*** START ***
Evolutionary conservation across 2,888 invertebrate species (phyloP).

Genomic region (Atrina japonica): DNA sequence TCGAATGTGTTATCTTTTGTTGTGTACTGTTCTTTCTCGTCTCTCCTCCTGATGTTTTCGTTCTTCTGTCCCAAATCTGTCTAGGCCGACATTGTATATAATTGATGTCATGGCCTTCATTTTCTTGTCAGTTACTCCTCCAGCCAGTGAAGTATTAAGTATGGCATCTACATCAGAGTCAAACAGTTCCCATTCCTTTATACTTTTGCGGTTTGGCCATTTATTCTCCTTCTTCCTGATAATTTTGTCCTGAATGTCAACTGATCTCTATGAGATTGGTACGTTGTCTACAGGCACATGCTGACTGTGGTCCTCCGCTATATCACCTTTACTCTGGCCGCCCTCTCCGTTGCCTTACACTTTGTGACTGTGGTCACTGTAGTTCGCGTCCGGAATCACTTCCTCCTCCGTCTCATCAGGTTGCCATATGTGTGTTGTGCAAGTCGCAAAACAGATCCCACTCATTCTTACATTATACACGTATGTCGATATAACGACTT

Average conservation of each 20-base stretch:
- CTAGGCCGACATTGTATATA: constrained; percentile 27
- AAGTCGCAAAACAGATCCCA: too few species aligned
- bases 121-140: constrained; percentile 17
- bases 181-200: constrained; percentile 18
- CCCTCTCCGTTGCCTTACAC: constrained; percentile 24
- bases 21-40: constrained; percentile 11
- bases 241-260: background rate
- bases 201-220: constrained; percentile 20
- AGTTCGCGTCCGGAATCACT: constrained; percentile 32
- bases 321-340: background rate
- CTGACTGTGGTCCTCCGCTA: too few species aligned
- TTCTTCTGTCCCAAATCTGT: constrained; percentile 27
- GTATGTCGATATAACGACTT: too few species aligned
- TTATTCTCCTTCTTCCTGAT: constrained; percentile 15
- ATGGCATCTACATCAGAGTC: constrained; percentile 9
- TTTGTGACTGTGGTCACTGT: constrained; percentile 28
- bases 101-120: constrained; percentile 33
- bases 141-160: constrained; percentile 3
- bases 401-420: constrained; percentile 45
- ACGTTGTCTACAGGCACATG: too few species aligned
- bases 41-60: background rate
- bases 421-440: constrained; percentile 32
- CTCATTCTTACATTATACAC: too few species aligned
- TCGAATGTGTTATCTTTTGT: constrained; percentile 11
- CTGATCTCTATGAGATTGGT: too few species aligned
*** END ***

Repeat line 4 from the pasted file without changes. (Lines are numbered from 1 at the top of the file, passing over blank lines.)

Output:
- CTAGGCCGACATTGTATATA: constrained; percentile 27